U.S. Job Satisfaction Keeps Falling

Business Credit, April 2005 | Go to article overview
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U.S. Job Satisfaction Keeps Falling


Americans are growing increasingly unhappy with their jobs, The Conference Board reports. The decline in job satisfaction is widespread among workers of all ages and across all income brackets. Half of all Americans today say they are satisfied with their jobs, down from nearly 60 percent in 1995. But among the 50 percent who say they are content, only 14 percent say they are "very satisfied."

This report, which is based on a representative sample of 5,000 U.S. households, conducted for The Conference Board by TNS, also includes information collected independently by TNS. This information reveals that approximately one-quarter of the American workforce is simply "showing up to collect a paycheck."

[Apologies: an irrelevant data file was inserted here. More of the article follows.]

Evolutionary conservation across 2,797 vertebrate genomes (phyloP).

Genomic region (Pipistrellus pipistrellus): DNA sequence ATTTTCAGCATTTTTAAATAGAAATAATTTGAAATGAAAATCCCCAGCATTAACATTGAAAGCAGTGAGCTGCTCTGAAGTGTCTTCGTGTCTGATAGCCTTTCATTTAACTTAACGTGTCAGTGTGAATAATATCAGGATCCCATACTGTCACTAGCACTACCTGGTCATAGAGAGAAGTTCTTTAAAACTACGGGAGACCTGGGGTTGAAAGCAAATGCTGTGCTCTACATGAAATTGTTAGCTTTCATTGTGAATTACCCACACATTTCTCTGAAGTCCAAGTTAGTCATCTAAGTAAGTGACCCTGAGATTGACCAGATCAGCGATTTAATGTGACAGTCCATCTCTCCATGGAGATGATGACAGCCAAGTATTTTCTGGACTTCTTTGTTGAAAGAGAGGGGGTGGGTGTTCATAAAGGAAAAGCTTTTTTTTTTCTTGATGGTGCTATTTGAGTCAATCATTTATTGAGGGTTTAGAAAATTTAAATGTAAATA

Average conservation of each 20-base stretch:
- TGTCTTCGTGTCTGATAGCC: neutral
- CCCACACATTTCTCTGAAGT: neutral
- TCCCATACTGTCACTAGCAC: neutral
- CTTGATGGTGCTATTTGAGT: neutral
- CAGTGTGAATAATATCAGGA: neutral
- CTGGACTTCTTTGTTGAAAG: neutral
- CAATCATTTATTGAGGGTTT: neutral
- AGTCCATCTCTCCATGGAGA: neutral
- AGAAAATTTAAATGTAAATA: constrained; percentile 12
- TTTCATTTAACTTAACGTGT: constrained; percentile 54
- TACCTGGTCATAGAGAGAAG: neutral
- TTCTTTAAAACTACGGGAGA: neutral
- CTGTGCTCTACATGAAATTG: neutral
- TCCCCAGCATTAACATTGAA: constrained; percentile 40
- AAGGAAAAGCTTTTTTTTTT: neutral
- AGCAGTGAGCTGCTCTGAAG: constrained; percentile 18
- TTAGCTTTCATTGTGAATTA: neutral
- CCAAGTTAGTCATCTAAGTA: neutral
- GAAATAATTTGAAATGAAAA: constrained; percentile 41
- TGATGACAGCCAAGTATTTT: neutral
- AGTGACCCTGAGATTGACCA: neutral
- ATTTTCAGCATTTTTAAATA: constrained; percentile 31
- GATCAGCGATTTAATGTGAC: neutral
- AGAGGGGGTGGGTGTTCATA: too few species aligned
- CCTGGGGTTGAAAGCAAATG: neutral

"Rapid technological changes, rising productivity demands and changing employee expectations have all contributed to the decline in job satisfaction," says Lynn Franco, Director of The Conference Board's Consumer Research Center. The survey finds that job satisfaction has declined across all income brackets in the last nine years. While 55 percent of workers earning more than $50,000 are satisfied with their jobs, only 14 percent claim they are very satisfied. At the other end of the pay scale (workers earning less than $15,000), about 45 percent of workers are satisfied, but only 17 percent express a strong level of satisfaction.

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